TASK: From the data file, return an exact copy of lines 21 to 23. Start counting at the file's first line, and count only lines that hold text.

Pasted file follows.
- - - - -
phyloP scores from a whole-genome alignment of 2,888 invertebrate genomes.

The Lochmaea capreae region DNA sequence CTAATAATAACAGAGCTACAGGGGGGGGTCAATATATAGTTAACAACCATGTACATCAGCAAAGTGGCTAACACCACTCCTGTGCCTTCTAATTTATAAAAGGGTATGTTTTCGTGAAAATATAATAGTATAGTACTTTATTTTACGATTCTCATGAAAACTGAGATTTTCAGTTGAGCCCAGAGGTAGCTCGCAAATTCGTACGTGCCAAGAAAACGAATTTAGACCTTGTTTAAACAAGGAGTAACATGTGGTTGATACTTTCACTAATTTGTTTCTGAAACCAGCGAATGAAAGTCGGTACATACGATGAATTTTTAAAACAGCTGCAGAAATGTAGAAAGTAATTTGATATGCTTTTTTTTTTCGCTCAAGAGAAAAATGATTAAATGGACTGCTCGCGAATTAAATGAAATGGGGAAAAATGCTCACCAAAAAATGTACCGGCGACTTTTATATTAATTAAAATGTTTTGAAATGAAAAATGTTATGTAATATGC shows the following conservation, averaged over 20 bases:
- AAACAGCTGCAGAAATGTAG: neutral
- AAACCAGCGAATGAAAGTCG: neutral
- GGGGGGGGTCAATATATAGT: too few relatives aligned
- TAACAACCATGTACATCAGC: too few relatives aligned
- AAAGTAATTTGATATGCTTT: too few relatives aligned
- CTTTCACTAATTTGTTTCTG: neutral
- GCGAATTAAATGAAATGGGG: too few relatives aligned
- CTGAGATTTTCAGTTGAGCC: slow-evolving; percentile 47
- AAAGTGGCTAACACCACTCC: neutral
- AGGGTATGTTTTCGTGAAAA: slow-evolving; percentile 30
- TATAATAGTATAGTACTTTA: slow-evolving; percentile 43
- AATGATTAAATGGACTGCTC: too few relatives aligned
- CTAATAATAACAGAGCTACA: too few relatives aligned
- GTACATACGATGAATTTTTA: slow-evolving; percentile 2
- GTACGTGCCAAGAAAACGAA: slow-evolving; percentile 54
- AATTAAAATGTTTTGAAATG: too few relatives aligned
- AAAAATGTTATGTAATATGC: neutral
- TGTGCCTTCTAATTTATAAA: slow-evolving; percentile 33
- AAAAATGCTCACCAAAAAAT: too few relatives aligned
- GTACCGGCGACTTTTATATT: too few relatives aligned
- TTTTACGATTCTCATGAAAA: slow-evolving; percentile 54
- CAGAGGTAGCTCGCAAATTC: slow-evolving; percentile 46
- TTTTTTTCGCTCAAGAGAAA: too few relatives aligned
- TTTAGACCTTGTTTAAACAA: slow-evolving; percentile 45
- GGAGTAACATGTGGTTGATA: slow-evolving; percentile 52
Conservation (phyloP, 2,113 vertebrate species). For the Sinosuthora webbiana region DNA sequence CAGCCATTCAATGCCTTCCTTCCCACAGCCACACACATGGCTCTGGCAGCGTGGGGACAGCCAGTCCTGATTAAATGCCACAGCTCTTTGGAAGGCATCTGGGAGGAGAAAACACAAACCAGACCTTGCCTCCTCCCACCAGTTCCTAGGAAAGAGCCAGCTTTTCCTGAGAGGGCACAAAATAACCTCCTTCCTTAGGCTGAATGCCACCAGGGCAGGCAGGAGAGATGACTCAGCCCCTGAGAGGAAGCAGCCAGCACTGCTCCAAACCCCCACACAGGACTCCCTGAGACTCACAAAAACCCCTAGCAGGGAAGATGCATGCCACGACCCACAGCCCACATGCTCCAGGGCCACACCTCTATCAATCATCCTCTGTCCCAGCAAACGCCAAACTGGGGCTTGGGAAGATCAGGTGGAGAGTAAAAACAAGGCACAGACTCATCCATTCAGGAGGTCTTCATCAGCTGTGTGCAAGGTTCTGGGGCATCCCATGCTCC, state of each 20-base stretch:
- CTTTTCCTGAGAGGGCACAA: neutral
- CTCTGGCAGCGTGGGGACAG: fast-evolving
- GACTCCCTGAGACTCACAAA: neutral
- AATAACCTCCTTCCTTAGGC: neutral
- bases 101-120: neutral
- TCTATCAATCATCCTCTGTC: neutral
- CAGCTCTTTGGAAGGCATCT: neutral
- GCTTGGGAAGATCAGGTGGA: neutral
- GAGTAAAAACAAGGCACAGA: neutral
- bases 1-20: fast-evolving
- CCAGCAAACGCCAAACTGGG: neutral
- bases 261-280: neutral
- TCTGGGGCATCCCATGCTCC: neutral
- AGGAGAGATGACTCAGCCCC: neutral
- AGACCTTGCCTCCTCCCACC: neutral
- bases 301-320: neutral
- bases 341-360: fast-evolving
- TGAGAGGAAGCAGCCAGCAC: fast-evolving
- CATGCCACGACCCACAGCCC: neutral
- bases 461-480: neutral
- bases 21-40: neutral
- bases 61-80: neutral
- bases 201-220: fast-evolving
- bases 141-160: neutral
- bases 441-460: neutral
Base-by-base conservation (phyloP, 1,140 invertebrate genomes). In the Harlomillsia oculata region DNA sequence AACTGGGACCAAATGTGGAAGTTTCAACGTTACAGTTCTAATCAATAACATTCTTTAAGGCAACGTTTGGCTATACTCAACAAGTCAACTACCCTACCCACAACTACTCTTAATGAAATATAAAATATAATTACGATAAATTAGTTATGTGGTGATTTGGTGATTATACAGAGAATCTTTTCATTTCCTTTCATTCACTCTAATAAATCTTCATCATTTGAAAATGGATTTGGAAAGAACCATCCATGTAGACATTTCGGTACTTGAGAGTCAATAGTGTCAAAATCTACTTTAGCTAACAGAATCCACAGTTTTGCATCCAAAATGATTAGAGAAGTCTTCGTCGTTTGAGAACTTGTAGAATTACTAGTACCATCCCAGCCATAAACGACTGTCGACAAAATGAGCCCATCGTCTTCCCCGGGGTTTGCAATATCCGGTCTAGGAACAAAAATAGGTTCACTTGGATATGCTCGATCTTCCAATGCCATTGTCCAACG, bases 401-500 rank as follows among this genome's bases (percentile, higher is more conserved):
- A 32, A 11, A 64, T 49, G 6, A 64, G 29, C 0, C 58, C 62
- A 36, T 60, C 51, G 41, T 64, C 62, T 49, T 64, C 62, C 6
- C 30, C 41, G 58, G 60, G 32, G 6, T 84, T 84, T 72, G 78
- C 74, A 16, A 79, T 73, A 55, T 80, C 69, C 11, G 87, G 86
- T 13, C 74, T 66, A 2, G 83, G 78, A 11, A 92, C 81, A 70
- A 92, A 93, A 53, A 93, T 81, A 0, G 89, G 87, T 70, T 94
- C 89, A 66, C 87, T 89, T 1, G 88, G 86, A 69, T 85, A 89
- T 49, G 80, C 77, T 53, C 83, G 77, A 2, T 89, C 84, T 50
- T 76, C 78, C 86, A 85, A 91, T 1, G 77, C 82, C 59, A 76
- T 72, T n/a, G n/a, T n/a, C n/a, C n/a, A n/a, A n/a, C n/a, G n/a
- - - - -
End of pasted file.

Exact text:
- AAAAATGCTCACCAAAAAAT: too few relatives aligned
- GTACCGGCGACTTTTATATT: too few relatives aligned
- TTTTACGATTCTCATGAAAA: slow-evolving; percentile 54